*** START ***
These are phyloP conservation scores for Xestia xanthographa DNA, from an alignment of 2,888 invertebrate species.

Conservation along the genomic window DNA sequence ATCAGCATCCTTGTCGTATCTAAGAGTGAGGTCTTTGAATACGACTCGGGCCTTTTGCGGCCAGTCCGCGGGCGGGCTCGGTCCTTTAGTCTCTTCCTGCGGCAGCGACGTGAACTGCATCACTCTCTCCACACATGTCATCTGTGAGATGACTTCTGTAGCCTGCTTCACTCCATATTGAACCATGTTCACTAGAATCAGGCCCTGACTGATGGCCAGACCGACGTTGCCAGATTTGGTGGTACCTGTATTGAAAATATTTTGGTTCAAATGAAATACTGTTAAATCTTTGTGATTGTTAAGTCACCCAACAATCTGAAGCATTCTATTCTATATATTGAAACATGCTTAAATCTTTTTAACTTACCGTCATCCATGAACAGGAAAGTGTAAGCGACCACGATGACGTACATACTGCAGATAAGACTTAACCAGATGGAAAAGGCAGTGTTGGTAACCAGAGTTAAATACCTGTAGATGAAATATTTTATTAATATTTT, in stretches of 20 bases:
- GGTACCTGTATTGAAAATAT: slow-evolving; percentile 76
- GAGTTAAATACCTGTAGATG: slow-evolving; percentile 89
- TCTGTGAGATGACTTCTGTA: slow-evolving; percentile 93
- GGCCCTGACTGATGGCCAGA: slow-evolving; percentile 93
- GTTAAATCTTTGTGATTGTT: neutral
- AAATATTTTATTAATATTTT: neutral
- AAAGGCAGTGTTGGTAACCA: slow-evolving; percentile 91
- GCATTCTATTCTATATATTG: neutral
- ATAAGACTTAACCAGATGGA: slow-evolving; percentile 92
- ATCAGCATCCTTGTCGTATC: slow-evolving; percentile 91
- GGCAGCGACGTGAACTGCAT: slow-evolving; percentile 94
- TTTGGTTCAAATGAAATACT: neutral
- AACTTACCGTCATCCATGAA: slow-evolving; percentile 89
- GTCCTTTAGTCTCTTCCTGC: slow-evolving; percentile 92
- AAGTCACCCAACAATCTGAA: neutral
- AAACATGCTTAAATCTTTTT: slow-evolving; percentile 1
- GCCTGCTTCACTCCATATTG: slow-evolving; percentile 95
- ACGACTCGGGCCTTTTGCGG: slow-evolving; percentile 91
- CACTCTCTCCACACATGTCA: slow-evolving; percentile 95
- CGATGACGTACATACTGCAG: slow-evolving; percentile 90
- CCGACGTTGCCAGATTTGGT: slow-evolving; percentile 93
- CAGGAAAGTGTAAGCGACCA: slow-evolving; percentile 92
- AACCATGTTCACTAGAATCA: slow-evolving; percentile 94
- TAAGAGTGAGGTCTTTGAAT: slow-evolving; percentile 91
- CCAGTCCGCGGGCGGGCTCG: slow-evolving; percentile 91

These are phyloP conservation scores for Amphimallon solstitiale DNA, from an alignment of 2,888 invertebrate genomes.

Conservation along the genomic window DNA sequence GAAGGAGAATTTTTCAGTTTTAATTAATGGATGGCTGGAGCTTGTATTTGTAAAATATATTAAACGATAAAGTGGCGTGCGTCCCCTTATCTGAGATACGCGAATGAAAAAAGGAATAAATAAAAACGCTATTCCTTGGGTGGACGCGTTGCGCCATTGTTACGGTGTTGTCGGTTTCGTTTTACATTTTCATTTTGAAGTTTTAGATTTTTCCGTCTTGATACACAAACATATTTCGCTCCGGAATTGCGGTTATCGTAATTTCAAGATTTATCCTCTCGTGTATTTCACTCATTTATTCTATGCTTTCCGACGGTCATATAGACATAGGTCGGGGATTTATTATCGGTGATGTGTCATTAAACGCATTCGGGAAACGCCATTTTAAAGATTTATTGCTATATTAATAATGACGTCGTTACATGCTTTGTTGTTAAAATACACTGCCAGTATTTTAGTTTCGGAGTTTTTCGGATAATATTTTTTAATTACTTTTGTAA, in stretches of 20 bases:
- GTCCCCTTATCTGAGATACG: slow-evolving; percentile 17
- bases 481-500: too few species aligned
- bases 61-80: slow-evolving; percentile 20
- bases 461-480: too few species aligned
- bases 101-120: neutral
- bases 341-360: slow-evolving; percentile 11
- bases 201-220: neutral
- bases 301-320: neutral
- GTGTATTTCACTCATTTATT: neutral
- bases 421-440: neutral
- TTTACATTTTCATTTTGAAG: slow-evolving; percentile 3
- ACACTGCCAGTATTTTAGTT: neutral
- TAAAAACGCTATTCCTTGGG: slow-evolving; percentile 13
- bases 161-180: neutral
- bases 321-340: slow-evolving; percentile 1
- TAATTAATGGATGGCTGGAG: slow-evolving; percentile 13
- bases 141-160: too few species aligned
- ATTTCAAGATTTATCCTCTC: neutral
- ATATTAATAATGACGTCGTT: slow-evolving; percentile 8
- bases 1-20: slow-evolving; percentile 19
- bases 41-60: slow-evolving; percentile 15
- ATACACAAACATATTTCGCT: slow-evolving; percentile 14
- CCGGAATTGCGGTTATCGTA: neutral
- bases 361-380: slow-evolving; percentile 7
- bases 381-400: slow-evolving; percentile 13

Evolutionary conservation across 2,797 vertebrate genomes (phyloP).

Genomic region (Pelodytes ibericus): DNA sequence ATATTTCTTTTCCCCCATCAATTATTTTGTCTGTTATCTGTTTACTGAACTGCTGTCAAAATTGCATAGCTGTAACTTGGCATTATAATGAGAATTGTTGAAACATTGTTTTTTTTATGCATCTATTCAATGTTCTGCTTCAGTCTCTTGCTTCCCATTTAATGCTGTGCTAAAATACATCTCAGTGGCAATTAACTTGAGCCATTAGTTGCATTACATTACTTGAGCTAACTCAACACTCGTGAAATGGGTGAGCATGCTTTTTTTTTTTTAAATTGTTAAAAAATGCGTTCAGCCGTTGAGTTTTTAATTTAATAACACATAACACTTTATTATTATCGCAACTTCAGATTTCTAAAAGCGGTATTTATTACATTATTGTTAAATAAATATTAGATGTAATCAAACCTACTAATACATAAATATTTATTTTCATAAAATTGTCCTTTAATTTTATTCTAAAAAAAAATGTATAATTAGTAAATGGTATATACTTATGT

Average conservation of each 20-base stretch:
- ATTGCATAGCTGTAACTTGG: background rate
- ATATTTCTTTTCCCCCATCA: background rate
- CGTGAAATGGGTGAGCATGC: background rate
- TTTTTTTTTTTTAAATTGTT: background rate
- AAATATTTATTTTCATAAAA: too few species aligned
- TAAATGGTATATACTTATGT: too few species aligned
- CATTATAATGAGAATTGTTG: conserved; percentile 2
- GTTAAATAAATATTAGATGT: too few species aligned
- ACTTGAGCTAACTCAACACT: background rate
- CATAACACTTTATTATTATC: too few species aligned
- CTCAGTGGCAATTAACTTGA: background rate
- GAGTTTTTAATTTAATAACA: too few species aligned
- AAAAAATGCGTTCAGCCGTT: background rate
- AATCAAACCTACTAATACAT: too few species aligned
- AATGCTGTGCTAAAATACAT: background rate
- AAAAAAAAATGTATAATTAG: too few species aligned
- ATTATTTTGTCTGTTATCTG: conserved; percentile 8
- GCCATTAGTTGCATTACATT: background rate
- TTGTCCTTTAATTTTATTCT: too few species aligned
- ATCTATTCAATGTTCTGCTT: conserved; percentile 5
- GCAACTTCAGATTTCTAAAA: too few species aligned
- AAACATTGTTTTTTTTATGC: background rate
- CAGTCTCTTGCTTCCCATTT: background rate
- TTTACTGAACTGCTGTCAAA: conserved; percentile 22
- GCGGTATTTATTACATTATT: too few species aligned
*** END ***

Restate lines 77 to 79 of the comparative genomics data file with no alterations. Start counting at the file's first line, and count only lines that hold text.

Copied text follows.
- ATCTATTCAATGTTCTGCTT: conserved; percentile 5
- GCAACTTCAGATTTCTAAAA: too few species aligned
- AAACATTGTTTTTTTTATGC: background rate